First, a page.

The overall IT decision-making process has shifted for many organizations as CFOs are increasingly responsible for authorizing technology investments. A recent study by The Gartner Group, Inc., Financial Executives Research Foundation (FERF), and the Committee of Finance & IT (CFIT) of Financial Executives International (FEI) found that more than a quarter (26%) of IT spending was authorized solely by the CFO while just 5 percent was authorized by the CIO.
This growing role of the CFO in IT decisions does not come as a surprise for Kristine Brands, MSA and MBA lead accounting faculty for the College for Professional Studies School of Management at Regis University.
“It is inevitable that these two disciplines work together,” said Brands. “Where finance and accounting examines business processes, IT is a means to achieve a company’s business objectives. Including finance and accounting executives in these decisions is an extremely important move.”
However, finance and accounting’s involvement in IT should not be limited to buying decisions.
“With the number of efficiencies that can be achieved with IT solutions, finance and accounting executives should be involved in this process from beginning to end,” said Brands. “It is too important and there is too much money on the table to leave these decisions solely to the IT department.”
To help ensure that the organization is reaching its potential with its IT investments, finance and accounting executives should lend their expertise to strategic decisions, such as setting the IT budget, as well as tactical decisions such as how the organization can implement business processes more effectively using IT. They should also stay abreast of new technologies that have the potential to improve their organization’s overall efficiencies and business processes.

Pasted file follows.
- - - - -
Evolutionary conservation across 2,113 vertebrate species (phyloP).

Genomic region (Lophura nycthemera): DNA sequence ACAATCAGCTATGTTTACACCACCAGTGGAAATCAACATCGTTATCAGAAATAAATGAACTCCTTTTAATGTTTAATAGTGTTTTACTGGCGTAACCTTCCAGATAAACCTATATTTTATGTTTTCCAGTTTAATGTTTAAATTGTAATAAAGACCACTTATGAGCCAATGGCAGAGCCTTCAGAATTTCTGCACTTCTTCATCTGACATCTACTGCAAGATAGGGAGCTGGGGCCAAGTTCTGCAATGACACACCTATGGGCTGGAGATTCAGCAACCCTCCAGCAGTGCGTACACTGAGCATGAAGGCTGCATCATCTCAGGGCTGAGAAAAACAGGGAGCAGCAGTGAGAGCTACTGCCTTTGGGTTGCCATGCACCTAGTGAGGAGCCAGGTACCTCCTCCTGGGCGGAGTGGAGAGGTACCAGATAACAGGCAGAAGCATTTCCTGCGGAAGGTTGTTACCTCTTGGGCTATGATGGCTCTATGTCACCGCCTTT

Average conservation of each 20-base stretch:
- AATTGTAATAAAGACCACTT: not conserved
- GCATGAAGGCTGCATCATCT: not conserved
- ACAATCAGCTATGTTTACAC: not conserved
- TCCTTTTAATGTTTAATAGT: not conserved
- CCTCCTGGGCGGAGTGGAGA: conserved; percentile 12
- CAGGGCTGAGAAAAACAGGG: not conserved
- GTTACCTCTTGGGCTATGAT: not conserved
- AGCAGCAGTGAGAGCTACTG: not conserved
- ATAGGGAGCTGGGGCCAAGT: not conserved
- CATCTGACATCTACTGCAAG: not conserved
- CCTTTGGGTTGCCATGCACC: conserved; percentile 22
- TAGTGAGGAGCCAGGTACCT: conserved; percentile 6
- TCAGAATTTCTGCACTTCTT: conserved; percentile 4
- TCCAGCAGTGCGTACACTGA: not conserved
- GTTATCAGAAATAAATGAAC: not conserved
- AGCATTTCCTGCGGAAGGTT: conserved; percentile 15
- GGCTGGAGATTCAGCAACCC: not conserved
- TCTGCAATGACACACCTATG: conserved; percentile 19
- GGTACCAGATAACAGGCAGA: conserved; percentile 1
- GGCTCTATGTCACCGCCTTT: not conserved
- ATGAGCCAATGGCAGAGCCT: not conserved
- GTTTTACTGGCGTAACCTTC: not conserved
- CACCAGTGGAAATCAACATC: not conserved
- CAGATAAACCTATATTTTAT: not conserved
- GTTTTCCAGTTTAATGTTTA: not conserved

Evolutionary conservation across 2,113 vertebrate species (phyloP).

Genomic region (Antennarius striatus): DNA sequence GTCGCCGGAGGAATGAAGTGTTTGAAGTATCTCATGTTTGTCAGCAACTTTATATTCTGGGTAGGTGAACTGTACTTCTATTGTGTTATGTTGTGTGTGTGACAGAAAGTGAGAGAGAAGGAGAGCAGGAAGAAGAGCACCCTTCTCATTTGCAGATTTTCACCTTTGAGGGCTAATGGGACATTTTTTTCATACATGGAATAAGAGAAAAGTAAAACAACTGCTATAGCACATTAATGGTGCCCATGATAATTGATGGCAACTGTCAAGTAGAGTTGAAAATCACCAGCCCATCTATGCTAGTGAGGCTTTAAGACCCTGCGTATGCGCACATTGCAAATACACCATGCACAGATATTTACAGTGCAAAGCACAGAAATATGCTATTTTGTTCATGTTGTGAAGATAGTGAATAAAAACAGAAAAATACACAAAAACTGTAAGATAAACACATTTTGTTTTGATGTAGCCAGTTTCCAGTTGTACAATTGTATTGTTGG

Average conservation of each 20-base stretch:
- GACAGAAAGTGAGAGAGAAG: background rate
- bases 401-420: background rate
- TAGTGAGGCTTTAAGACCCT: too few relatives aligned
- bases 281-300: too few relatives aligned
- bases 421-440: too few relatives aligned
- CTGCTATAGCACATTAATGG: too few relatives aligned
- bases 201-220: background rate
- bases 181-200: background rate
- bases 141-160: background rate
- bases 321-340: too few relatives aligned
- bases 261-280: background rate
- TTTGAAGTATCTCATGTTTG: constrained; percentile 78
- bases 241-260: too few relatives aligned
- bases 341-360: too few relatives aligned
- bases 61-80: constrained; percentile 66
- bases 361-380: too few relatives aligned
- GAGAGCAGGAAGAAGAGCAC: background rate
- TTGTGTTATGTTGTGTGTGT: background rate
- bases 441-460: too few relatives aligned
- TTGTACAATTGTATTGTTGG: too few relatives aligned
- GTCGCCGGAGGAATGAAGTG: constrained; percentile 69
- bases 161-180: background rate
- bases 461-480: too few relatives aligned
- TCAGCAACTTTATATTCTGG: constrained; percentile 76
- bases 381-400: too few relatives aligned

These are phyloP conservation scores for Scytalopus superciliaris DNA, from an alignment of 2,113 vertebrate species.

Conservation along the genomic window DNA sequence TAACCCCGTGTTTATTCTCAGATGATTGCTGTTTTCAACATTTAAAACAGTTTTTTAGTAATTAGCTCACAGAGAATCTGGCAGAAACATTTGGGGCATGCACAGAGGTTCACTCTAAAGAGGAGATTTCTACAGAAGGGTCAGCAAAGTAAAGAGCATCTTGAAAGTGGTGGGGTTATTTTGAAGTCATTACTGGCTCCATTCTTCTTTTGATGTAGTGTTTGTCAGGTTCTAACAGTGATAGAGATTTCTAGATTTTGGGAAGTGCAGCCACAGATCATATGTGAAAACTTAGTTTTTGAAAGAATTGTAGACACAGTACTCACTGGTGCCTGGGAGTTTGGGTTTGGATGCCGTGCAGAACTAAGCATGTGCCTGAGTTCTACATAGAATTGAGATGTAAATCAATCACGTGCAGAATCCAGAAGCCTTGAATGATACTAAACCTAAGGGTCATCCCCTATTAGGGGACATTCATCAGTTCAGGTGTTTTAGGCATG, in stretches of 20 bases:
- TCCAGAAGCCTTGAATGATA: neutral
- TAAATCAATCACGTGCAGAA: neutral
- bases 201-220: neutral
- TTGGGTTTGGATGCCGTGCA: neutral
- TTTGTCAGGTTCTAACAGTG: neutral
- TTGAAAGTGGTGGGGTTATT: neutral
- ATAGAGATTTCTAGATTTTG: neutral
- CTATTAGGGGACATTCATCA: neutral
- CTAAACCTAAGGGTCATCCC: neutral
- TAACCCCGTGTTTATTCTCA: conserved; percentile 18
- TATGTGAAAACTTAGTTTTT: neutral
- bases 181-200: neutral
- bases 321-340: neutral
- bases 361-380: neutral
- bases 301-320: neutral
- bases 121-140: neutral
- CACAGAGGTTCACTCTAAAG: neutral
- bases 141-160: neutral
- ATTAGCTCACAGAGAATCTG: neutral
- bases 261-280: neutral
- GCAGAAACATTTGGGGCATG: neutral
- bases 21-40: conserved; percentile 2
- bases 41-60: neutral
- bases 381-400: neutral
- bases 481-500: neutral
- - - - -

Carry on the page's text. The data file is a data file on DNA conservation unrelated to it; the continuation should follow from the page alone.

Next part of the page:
“Finance and accounting professionals understand business and they understand the information reporting needs of their organization,” said Brands. “By having finance and accounting professionals participate in IT decision-making, they ensure that both user requirements and business needs will be met.”
IT professionals will also benefit from this relationship, as stronger lines of communication between finance and IT will result in faster, more efficient systems delivery. This increased level of involvement from finance and accounting in IT decisions does call into question the required experience of the CFO.
“There are several generations of non-tech savvy CFOs that are incredibly valuable because they have the knowledge and experience of the CFO function. However, I believe it is imperative for those CFOs to assess their IT skills and design their team to include someone who can bridge any gaps they may have in IT experience,” said Brands.
She believes that continuing IT education is also important and organizations should invest in career development programs that train finance and accounting staff to play a more prominent role in IT decisions.
“Organizations should groom potential CFOs to have the skills necessary to deal with business operations and IT,” said Brands. “This can be done in a number of ways, from continuing education classes and seminars to participating on project teams that implement IT systems. The more exposure to IT, the better.”
This tighter alignment between finance and IT has also impacted higher education curriculum, with many finance and accounting programs now offering cross-functional classes that include IT. For example, Regis University offers classes on accounting information systems, IT auditing and eXtensible Business Reporting Language (XBRL) and Interactive Data.
“Students now are well-prepared to enter this environment where IT and finance and accounting co-exist. However, for existing professionals it is important that they understand how the two functions can help each other be more successful and benefit the organization as a whole,” said Brands. “By bringing together these two disciplines, organizations will be better able to meet business objectives and improve operations. It is a win-win for all parties involved.”
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